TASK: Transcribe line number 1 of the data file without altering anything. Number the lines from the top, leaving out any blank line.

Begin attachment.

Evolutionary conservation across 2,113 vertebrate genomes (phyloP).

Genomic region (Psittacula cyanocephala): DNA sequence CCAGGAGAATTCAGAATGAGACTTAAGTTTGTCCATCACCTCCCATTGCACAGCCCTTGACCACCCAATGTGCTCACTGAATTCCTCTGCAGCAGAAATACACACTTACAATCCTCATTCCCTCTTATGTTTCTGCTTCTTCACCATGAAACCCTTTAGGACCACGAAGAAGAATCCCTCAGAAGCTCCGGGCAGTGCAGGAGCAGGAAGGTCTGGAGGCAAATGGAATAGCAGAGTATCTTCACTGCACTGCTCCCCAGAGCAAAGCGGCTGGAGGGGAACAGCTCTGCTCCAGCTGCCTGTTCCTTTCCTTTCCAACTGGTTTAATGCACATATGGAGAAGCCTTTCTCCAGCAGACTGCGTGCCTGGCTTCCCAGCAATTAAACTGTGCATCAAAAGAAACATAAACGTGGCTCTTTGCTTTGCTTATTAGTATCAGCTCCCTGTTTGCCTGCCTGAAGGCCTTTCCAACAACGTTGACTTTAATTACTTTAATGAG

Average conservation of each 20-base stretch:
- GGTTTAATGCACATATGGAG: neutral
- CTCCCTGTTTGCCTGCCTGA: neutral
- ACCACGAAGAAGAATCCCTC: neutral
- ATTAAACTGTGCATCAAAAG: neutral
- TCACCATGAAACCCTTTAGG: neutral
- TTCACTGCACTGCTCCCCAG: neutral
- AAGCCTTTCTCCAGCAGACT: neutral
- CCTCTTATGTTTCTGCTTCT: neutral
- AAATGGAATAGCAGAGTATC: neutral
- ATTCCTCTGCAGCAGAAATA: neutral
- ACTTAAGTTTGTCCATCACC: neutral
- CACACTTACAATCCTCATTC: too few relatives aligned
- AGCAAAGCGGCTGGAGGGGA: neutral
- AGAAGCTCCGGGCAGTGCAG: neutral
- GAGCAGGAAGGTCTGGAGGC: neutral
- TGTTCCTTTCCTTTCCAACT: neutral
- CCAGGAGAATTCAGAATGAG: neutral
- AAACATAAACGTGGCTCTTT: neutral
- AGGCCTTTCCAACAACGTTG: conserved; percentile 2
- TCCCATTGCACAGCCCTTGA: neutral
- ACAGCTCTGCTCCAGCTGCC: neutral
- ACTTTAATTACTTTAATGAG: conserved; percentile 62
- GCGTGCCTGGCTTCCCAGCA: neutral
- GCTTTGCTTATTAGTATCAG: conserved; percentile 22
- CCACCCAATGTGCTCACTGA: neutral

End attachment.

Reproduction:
Evolutionary conservation across 2,113 vertebrate genomes (phyloP).